This book is in pre-publication. An updated draft as of 4/1/2016 is available. Well before quagga mussels were found in southern Nevada’s Lake Mead in 2007, the Tahoe Regional Planning Agency and other federal agencies had prepared protective measures in case the mussels were detected in the West. Without examining the biological requirements of quagga mussels, the TRPA overlooked dozens of scientific studies that showed quagga can’t reproduce and survive in Lake Tahoe and implemented the nation’s most aggressive watercraft inspection program. As water quality studies increasingly demonstrated that quagga can't survive in high Sierra lakes and reservoirs, the TRPA and their scientific partners expanded the list of aquatic invasive species that could potentially infest Lake Tahoe. However no reputable studies have demonstrated that New Zealand mud snails, spiny water fleas, or hydrilla — the organisms that TRPA says boat inspections protect Lake Tahoe from — can live in the lake either.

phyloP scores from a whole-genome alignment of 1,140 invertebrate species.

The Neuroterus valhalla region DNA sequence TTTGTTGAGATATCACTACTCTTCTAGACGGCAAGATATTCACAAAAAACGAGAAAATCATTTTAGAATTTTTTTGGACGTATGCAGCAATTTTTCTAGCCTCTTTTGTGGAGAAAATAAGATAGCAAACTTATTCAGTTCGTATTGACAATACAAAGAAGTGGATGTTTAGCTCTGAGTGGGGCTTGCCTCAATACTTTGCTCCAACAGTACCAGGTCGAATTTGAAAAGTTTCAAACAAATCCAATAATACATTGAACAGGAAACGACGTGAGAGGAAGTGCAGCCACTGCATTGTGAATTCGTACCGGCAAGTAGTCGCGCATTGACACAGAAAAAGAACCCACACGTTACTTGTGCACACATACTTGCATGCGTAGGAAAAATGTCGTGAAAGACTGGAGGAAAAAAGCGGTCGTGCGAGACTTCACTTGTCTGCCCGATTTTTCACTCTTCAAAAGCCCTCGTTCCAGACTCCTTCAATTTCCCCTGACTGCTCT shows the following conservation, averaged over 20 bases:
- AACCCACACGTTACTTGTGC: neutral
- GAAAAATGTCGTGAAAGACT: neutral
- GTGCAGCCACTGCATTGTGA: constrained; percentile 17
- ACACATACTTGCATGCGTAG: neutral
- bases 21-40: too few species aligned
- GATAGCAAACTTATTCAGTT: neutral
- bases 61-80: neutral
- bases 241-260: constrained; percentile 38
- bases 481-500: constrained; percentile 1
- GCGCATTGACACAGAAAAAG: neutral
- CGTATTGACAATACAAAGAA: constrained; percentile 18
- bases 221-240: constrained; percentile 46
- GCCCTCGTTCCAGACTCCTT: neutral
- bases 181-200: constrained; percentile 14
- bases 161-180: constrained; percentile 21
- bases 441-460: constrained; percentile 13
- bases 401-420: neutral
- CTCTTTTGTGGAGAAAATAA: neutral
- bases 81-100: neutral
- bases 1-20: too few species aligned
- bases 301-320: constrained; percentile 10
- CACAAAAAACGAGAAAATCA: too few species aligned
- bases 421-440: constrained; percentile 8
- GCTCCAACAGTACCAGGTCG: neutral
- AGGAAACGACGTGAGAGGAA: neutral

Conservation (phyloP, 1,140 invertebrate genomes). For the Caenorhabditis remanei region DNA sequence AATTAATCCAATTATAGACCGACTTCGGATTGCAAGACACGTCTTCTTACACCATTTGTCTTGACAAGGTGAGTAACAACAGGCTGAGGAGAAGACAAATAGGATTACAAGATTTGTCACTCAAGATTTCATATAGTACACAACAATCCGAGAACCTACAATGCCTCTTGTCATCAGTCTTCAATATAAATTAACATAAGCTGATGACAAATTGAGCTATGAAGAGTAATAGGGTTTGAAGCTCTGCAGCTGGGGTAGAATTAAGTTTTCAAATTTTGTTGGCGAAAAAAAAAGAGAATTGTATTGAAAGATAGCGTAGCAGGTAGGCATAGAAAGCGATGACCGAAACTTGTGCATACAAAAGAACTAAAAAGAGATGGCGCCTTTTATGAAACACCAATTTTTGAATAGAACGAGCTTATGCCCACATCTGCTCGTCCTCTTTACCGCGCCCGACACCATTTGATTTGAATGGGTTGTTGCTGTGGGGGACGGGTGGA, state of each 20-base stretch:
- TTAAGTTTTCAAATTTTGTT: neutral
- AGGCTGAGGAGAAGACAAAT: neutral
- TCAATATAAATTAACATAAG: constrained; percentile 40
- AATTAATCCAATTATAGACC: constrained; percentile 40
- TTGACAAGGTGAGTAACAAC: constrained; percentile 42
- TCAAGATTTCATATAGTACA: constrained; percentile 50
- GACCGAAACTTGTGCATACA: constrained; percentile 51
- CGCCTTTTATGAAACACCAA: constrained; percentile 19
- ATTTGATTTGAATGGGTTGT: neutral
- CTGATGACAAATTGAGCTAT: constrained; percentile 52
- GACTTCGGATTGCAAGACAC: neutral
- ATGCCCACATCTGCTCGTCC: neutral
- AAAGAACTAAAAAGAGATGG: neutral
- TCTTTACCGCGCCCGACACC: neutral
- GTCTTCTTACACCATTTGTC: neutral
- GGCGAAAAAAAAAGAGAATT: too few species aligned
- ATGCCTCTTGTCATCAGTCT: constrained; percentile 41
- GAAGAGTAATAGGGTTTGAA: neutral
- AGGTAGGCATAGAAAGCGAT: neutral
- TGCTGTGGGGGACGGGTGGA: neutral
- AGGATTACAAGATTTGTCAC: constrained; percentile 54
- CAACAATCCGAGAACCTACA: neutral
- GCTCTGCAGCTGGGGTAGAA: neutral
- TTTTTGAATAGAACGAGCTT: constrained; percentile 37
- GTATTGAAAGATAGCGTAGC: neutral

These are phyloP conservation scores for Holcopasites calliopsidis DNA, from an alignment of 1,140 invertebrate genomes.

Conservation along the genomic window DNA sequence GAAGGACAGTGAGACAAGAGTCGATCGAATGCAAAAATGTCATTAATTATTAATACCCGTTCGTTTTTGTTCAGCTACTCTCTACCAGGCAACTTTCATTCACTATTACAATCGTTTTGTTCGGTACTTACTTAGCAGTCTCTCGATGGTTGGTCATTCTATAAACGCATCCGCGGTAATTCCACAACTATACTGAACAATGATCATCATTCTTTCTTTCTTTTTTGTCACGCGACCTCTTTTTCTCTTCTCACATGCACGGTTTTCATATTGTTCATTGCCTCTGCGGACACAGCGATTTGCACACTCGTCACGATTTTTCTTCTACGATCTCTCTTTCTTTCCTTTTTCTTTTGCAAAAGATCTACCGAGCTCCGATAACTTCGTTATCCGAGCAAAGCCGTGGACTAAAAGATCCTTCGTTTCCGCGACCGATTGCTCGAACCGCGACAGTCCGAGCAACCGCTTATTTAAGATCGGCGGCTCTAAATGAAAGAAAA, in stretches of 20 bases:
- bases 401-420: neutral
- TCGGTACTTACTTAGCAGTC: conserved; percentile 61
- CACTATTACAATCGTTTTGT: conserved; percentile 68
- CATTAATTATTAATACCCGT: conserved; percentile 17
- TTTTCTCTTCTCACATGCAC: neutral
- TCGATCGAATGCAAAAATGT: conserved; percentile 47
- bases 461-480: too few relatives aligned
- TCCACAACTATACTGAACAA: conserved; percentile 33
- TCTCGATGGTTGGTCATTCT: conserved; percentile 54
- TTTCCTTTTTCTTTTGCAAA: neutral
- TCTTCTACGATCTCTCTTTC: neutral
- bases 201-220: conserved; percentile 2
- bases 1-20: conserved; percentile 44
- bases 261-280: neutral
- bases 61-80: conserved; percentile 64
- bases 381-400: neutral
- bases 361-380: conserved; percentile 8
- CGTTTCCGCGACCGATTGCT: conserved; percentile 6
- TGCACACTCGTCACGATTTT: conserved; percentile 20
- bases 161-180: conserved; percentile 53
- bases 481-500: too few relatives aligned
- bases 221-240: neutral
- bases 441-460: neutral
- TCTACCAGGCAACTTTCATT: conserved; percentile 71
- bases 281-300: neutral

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Steve Urie’s interest in aquatic environments began when his father and grandfather told him that as boys they swam and fished for trout in the Upper Mississippi River, which until it was dammed as part of a massive WPA project during the Great Depression, flowed as fast and clear as a mountain stream. Twenty-nine dams turned the river into a series of stagnant reservoirs, and children born after World War II now know the once Mighty Mississippi as only the “Muddy Mississippi.” After discovering Lake Tahoe on a ski vacation, he has lived with his wife and editor, Peggy, in and around Truckee, California, for 40 years, where he worked as an IT systems engineer and small business owner. He is the proud father of Meg Urie Rab and grandfather of Ethan “Huck” Raymore. He is a lifelong Chicago Cubs fan and is currently planning a career in sports journalism.
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